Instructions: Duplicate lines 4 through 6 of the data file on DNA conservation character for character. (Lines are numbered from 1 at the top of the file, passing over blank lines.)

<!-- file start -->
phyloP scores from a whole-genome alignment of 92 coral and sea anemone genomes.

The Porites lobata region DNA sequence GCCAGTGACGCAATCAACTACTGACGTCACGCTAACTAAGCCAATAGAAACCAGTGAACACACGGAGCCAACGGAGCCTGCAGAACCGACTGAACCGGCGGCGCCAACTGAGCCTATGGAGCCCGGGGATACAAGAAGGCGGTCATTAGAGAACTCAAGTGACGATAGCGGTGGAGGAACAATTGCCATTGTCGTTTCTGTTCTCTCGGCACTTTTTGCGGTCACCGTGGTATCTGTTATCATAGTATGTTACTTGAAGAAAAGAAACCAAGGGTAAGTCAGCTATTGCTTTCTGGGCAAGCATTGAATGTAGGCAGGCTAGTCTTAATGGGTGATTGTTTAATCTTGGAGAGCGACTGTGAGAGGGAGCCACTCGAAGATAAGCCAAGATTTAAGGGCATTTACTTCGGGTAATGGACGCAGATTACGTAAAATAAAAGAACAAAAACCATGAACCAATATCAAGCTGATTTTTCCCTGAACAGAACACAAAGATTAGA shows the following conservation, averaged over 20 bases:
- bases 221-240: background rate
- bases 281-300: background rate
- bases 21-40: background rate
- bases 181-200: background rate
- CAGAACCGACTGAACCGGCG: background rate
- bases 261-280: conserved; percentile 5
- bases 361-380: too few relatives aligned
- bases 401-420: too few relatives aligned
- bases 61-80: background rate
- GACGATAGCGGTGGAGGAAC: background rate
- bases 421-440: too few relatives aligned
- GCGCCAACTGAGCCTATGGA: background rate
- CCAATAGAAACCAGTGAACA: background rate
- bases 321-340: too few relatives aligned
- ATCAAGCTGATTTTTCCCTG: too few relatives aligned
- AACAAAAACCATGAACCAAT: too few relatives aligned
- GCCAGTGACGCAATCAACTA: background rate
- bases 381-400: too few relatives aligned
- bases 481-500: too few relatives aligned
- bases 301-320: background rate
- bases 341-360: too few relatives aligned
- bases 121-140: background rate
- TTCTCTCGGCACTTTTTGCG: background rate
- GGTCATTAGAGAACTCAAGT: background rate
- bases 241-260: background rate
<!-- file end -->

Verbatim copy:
- bases 281-300: background rate
- bases 21-40: background rate
- bases 181-200: background rate